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Wednesday, 14 September 2016 14:15

Papworth family earns Farm Family nod

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The Papworth Family were the BMO Farm Family winners representing Lethbridge County at this year’s Calgary Stampede. The Papworth Family were the BMO Farm Family winners representing Lethbridge County at this year’s Calgary Stampede. Photo courtesy ShowChampions

The Papworth family has been on the same land north of Lethbridge for four generations and is now being recognized as the 2016 BMO Farm Family of the Year for Lethbridge County.


One thing each generation has in common is that farming wasn’t their only option.
Frank Papworth was a windmill operator in Cambridgeshire, England before homesteading in the Sundial District in 1906. He continued with the farm, but moved his family to Calgary so they could be well-educated.
His son, Dick, became a teacher at the Turin school in 1942 and also took over the farm.
Richard, the third generation, is a mechanical engineer who worked in that profession for 10 years before he returned to the home place.
His son Kyle, who presently runs the farm with his brother Landon, has a degree in Kinesiology and worked away from the farm for three or four years.
“He proved to us he could have a job, and then he came back to farm,” says Richard.
A third son lives in Calgary.
The Papworth farm is a dryland cash crop operation on about 6,000 acres — half owned and half leased. Barley, durum and canola are grown in equal rotation with peas as part of the mix when the economics make sense.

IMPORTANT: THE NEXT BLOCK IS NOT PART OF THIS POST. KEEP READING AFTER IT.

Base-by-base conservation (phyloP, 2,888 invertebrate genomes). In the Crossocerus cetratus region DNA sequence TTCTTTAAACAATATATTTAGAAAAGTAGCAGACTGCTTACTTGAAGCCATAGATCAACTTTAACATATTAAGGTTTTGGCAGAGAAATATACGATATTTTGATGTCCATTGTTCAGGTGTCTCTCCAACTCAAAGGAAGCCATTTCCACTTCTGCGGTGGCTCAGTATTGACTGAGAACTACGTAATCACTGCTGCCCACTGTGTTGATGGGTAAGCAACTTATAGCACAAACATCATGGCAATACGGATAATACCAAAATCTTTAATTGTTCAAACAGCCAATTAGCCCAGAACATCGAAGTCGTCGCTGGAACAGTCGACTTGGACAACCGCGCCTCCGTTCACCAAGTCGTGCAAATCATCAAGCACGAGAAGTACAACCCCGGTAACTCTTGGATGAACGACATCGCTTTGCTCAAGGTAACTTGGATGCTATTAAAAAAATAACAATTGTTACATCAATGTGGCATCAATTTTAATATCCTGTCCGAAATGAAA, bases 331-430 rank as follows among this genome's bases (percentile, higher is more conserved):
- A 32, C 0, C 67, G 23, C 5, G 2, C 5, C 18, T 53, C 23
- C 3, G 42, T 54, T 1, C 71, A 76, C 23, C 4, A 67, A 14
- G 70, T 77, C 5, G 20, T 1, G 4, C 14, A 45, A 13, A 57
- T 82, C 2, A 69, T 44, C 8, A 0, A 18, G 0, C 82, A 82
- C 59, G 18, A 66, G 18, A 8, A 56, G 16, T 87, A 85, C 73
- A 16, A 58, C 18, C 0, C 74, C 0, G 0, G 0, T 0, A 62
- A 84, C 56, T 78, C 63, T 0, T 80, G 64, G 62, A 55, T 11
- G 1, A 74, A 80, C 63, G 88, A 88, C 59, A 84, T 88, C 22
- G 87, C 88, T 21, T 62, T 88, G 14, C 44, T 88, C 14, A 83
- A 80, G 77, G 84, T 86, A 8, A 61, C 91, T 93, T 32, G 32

The farm is no-till and in the early stages of variable-rate and yield-mapping technologies.
Richard remembers when a third of the land was summer-fallowed, even during a drought.
“Mother Nature’s your boss a lot of the time. In the mid-1980s, it was horrendous down here. All we had was grasshoppers and dust back then. It’s unbelievable how this farming technology has changed. The productivity of the land has improved and the wind can blow 100km/hr and there’s no dust in the air. I couldn’t get my head around it five years ago and now you can’t live without it. If it stops, it’s like a breakdown.”
The Papworths have a tradition of community involvement.
“My father was very active,” Richard says. “He was in every group there was.”
Bringing electricity to the area and the founding of two seed-cleaning co-ops were accomplishments that Dick was very involved with. His son worked for a local improvement that he takes pride in, too.
“The water in the wells around here was unfit for human consumption,” Richard remembers.
Every method possible had to be used to conserve water in the early days.
“When I was a kid and would get in the bathtub, it was pretty dark sometimes,” he laughs.
In 2009, the Lethbridge Potable Water Co-op, of which Richard was the vice-president, succeeded in opening a pipeline that delivers clean water to 600 customers.
“City of Lethbridge water on our farmyard here is still unbelievable,” Richard says.
Richard is also president of the Sundial Community Association and Kyle is the treasurer.
Until he passed away in 2011, Dick Papworth was very involved in the Prairie Tractor and Engine Society that operates the Coyote Flats Pioneer Village south of Picture Butte.
One of the features of that museum is the homestead shack that housed Frank Papworth in those early days.
“In the next few years, I’m going to re-involve myself,” Richard says.
Seeing his sons come back to continue the family’s farm means a great deal to Richard Papworth.
“At times, it brings tears to my eyes,” he admits. “The family farm continuing on — what more could I ask for? What more could my father have asked for?”

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